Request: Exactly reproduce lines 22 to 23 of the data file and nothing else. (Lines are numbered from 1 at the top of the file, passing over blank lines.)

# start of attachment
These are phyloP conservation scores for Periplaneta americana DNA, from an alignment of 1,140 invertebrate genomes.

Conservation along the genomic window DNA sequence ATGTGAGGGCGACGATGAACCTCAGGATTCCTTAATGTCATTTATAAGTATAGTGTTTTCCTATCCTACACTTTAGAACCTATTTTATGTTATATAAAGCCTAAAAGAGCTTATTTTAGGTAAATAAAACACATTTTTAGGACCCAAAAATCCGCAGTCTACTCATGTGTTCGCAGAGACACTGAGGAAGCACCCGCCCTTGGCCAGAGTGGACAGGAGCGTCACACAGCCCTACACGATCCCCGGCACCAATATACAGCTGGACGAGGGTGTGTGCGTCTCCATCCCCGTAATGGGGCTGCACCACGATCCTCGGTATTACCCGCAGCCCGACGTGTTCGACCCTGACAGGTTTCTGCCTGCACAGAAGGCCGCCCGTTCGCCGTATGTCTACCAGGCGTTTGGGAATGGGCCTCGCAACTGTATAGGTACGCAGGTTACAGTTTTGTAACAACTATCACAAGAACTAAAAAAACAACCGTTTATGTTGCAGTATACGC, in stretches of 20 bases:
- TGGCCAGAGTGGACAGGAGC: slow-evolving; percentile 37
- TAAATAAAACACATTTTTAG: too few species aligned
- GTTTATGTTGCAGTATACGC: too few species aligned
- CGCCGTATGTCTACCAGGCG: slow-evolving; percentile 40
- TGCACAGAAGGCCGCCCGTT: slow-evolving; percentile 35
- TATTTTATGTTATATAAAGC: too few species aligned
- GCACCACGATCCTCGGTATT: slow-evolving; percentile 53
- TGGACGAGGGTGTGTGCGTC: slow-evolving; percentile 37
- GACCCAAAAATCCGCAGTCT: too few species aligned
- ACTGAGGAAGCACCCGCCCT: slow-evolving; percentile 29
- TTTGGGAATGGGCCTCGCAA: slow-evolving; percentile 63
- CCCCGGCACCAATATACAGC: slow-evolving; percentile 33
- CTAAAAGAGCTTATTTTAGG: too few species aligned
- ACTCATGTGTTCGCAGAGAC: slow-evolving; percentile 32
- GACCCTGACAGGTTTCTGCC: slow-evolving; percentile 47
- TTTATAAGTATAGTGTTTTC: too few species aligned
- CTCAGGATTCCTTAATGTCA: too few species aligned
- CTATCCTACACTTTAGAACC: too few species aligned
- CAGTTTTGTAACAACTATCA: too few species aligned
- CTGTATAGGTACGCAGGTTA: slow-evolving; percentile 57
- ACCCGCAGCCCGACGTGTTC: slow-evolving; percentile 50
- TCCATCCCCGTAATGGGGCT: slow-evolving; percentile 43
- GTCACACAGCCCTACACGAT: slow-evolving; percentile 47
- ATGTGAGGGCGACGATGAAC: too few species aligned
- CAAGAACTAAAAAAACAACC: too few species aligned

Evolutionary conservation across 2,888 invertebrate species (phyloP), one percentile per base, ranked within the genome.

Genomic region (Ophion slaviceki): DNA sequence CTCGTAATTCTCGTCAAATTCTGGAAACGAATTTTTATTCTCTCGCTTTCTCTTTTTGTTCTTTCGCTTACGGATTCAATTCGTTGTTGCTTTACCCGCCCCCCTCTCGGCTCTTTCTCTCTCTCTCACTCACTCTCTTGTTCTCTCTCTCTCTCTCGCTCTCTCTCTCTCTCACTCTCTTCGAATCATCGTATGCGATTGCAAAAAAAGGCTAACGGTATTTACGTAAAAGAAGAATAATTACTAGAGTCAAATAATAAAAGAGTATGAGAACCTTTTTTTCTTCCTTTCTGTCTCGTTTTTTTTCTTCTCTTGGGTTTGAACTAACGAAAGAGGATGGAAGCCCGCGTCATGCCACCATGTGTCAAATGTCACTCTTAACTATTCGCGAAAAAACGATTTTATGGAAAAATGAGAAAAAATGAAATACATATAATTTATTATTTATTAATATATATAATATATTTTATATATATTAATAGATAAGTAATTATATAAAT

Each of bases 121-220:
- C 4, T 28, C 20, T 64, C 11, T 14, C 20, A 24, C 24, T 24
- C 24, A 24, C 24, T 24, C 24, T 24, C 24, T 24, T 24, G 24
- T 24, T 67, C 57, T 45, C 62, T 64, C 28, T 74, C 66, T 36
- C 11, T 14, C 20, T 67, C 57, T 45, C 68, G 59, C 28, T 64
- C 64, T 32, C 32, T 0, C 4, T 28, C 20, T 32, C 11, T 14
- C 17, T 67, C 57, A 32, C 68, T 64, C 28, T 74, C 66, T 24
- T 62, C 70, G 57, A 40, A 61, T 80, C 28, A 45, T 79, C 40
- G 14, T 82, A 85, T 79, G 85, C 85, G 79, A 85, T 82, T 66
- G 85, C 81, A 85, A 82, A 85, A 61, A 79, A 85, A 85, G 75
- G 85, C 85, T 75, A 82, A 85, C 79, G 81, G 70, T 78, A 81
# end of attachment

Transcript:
- CTGTATAGGTACGCAGGTTA: slow-evolving; percentile 57
- ACCCGCAGCCCGACGTGTTC: slow-evolving; percentile 50